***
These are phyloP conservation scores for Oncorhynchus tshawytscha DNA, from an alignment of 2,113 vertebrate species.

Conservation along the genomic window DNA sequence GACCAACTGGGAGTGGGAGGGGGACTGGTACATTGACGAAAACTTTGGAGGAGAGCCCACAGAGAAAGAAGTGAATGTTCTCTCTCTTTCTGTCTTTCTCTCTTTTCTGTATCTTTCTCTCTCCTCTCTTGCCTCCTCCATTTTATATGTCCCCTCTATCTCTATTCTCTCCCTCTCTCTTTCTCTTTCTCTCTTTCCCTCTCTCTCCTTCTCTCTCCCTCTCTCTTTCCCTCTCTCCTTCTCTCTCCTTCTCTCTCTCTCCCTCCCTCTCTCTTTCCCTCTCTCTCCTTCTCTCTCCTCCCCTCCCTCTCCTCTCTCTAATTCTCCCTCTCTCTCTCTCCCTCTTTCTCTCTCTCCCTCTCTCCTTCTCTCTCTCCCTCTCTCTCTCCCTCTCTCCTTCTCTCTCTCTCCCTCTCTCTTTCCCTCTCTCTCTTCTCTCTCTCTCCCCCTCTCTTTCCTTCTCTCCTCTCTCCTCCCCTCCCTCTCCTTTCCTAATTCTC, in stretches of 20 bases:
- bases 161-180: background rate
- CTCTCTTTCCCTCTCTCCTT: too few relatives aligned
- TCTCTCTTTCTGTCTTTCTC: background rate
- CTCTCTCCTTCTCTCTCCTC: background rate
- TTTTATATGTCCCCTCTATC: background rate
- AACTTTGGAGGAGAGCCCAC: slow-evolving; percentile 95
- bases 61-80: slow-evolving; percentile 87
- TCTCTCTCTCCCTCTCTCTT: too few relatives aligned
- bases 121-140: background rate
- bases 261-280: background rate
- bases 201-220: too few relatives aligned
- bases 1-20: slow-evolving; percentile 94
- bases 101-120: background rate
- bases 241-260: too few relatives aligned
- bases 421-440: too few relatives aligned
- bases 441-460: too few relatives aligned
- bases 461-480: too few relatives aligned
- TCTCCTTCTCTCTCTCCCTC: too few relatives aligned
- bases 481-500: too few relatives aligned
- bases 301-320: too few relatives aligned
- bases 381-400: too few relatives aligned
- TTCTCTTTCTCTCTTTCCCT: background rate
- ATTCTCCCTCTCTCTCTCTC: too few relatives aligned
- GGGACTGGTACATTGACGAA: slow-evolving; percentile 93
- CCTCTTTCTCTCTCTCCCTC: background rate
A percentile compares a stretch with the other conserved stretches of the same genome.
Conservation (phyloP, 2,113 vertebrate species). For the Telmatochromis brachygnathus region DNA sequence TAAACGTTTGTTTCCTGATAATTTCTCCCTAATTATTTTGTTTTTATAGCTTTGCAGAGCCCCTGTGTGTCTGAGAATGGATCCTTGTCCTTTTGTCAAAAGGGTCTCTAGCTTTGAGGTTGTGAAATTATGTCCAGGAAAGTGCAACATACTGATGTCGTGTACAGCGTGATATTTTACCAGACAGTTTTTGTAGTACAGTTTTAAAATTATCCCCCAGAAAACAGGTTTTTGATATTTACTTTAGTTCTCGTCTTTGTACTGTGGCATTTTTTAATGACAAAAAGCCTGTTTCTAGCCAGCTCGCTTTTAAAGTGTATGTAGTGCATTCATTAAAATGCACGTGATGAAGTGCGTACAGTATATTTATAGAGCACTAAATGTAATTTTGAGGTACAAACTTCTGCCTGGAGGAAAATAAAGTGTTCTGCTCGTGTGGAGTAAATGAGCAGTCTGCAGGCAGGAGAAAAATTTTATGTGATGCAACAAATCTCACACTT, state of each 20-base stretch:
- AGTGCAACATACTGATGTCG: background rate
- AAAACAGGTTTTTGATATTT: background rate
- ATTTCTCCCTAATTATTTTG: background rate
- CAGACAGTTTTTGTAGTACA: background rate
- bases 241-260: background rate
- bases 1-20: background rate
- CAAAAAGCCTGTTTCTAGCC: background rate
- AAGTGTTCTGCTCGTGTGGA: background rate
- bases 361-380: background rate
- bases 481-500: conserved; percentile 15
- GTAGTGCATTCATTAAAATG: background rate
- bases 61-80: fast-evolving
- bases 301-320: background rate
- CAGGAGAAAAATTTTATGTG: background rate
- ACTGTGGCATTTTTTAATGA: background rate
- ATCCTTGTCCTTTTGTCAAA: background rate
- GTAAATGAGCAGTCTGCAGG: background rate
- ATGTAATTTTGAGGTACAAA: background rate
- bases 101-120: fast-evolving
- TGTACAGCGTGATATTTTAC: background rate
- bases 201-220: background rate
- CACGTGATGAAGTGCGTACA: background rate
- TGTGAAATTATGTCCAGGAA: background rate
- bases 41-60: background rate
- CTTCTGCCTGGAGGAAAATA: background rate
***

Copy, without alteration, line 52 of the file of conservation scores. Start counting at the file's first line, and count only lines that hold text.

- TGTGAAATTATGTCCAGGAA: background rate